Ski shoe startup Pakems shuts down after CEO’s ouster and lawsuit

Pakems Julie Adams crop

Julie Adams holds two pairs of Pakems in this 2015 file photo. (BusinessDen file)

Six months ago, Julie Adams came to her college-bound son Bodie with a question.

Knowing how its story ends knowing “all the heartache that followed,” as she put it would he want her to go back in time and start Pakems, the company she founded?

“And he said, ‘I would,’” an emotional Adams, 58, recalled between sniffles last week.

In 2011, Adams left her well-paying but time-sucking job as a lawyer, sold her house, and spent the proceeds creating a foldable, water-resistant boot for skiers “kind of a cool-weather flip-flop,” as she told BusinessDen in 2015 that she came to call Pakems.

“I did it because my son had turned 5 and he was the last kid being picked up at day care every day and I wanted to spend more time with him, to be in a job where I could be more flexible and take him to soccer practice,” the entrepreneur recalled last week.

There were struggles, times when Adams wasn’t sure where rent would come from, but she and Bodie made it work. “He’d go with me to the GoPro Games and help me sell Pakems. I got a 2,000-pair order and he spent a fall break putting shoes into bags,” she said.


Pakems founder Julie Adams. (Submitted)

The harbinger of Pakems’ demise came dressed as a blessing: a Kickstarter campaign that raised $56,000 in 2017, partially funding an order of 10,000 pairs of Pakems. But the investor who was to fund the rest of that order went out of business, leaving the shoes sitting in China for nearly a year as Adams desperately sought capital. In late 2018, she found it.

“My initial impression was that he wanted to grow the company and potentially sell it to a bigger player I know he was excited about VF Corp. and that’s exactly what I wanted to do with it too,” Adams said of Harold Pine, founder of Chasefield Capital in Lakewood.

“I was extremely excited about where the company could go,” she said. 

Chasefield Capital bought Pakems for an undisclosed amount of money, leaving Adams with a minority stake of 33 percent and the title of CEO, according to a February 2024 court order.

But Pine and Adams did not get along. Adams said she was verbally abused and harassed; Pine denies that. When Adams went to a hospital in May 2019 with heart attack symptoms, she was told they were caused by stress. A few weeks later, she was fired, a termination she claims was in response to that health issue. Pine and Chasefield deny that too.

“I put every penny I made into the company to make it work and I lost thousands and thousands of hours. So, when they fired me, I had zero dollars in the bank,” Adams said.

Because she was fired without cause, she was entitled to more Pakems stock, giving her a stake in the company that was worth an estimated $450,000, according to Adams. Meanwhile, at age 54, she returned to law. “It was very difficult starting from zero,” she said.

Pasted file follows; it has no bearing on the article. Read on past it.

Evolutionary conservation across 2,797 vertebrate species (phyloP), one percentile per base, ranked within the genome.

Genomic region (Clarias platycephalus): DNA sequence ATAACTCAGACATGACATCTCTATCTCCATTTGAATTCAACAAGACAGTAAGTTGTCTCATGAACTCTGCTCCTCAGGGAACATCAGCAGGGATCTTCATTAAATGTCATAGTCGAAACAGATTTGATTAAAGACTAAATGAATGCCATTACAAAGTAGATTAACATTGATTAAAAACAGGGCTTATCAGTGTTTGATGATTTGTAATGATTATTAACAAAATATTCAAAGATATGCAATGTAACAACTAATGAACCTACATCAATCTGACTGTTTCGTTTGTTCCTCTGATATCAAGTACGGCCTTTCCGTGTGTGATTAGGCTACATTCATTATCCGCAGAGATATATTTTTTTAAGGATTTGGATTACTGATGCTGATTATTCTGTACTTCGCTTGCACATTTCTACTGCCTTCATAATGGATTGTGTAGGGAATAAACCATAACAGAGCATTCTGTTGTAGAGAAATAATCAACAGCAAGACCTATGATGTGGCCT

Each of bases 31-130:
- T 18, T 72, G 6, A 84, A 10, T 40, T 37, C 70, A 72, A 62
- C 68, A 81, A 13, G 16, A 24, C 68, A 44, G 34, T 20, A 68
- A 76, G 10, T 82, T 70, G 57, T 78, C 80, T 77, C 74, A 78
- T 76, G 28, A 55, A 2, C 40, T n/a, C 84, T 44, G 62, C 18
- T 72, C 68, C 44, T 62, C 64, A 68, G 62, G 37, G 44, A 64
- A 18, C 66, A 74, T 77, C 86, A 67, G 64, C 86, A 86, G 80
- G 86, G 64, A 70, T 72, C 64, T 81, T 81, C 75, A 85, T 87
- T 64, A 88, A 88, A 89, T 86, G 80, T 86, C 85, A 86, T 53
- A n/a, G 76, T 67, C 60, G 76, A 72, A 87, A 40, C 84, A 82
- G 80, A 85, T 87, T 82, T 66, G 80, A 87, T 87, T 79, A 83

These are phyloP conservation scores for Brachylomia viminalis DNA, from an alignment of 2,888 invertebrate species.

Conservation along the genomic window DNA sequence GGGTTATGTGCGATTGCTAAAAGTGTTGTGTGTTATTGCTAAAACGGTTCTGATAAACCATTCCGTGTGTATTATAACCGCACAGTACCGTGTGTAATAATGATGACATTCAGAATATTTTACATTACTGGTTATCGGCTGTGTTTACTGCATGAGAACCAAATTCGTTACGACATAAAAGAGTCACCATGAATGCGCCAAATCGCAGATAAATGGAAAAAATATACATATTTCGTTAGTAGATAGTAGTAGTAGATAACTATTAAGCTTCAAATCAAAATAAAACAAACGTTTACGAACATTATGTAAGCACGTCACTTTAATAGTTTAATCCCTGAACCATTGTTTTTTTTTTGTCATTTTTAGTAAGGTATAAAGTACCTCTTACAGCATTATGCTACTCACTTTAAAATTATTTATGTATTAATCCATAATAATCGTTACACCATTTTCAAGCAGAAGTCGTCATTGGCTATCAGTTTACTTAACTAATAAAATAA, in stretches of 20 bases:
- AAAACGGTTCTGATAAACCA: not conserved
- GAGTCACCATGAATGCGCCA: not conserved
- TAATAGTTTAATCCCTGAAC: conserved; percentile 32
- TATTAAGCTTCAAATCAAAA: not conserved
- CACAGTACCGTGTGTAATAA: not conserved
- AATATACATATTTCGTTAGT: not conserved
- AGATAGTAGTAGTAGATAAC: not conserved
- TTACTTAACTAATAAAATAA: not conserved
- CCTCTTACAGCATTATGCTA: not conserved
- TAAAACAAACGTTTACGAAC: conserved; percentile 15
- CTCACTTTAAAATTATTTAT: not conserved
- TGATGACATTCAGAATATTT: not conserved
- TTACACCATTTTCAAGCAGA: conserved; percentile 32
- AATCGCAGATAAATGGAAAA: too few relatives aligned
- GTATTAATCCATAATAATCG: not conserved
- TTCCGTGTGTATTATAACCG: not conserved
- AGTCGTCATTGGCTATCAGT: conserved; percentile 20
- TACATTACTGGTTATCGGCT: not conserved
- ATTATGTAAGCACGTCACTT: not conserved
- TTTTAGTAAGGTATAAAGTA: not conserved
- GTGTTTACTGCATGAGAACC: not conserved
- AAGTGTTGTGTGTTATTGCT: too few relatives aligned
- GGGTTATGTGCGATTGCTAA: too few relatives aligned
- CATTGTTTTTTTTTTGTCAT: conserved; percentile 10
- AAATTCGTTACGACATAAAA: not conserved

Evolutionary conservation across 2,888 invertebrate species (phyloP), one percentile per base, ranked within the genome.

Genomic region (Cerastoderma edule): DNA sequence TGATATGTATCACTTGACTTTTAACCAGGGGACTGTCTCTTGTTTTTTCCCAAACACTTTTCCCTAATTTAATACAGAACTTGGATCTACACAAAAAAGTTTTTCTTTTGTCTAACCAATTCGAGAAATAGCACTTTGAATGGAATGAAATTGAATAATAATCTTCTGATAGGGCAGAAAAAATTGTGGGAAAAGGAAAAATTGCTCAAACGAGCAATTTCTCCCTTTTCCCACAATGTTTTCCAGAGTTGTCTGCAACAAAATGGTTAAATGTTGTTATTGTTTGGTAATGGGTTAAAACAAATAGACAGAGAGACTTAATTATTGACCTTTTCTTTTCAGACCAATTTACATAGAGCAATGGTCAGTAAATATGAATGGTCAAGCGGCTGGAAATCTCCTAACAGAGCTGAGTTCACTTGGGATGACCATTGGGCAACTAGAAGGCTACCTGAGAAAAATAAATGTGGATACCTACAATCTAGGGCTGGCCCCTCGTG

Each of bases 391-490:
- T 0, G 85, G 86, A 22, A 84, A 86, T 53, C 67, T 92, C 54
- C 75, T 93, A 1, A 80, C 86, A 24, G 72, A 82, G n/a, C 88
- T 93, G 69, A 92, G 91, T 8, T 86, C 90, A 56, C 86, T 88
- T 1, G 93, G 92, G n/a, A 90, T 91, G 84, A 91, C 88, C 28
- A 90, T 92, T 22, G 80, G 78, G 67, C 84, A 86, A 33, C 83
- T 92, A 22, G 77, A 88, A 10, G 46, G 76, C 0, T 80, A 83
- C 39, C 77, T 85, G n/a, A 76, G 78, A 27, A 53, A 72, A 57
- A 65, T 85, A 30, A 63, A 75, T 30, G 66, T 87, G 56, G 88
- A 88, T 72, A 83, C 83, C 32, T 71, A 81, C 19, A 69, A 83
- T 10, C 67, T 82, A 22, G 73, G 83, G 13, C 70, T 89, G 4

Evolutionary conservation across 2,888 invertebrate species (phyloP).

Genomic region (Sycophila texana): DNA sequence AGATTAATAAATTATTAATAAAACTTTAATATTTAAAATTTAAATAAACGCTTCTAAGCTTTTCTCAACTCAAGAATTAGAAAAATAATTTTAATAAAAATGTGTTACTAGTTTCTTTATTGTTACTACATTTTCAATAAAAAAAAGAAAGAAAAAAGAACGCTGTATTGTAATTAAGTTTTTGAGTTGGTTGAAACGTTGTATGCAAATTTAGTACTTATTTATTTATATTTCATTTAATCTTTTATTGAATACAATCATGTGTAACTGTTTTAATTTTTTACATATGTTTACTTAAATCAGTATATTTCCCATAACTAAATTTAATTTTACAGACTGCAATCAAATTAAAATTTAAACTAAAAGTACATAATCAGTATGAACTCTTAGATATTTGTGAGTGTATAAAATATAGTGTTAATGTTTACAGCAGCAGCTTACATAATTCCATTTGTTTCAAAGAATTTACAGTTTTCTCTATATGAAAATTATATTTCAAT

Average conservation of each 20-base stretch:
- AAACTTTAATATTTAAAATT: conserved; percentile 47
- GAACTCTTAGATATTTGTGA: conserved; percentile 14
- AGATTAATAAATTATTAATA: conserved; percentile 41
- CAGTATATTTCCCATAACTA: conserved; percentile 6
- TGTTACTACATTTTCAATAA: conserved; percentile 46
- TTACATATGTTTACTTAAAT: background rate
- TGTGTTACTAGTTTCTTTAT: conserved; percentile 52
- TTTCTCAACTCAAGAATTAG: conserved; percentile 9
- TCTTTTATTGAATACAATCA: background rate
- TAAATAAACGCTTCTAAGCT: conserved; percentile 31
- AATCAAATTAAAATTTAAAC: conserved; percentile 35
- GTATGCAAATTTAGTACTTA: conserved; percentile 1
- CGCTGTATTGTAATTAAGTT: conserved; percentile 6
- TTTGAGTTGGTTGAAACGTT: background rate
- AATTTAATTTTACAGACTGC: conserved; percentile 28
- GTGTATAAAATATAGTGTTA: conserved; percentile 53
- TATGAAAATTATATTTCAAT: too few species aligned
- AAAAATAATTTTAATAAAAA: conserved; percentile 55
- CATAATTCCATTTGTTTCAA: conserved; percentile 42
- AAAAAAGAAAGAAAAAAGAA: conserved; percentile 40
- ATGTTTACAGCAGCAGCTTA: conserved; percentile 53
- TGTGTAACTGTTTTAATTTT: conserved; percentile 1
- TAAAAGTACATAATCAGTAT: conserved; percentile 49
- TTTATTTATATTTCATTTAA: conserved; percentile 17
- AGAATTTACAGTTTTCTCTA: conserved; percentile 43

In 2020, Adams sued Pine, Chasefield and 10 other defendants. Her 154-page lawsuit made 18 claims, divided into two categories: employment law violations, such as discrimination based on her gender and her health, and allegations that her computers were hacked and that she was spied on. Adams represented herself for much of the case. It didn’t go well.

In February, after four years of litigation, U.S. District Judge Daniel Domenico dismissed her lawsuit, finding the employment claims were better suited for a state court and the hacking claims lacked “evidence connecting any defendant to any act violating federal law.”

“There is nothing beyond her own assumptions and conclusory allegations that would allow a reasonable juror to agree that defendants have been ‘spying’ or ‘hacking’ or otherwise illegally accessing the data on her computers,” Domenico wrote in a Feb. 12 order.

So, Adams is trying again. On May 12, she sued eight defendants in Douglas County District Court, accusing them of discrimination, privacy violations and conspiring against her. In addition to Pine and others at Chasefield, she is suing Chasefield’s IT company for spying.

“We have no comment,” said Patrick Bernal, an attorney for the eight defendants.

Adams said that she has lost the $1 million she put into Pakems, the $450,000 that her stock was once worth, and any future gains. Because, in September, Pine told shareholders by email that Pakems would be closing its doors “due to ongoing litigation, aging inventory, no revenue, higher interest rates and expenses.” Adams’ shares are now worthless, she said.

A small detail in that email especially annoyed Adams: That all Pakems would “be disposed of as unsaleable.” Adams said she would like to have those boots, unsellable or not.

“I would have bought one pair for my son,” she said. “My son is a size 13, he’s all grown up, and I’m so mad that I can’t get a pair of Pakems for him. I can’t find any anywhere.”

Because in the end, just as it was in the beginning, Pakems is for Bodie. He’ll be off to college soon, playing soccer, making all those practices his mother attended well worth it.

“Would I do it over again?” Adams said through tears. “My answer is yes. Because of him.”

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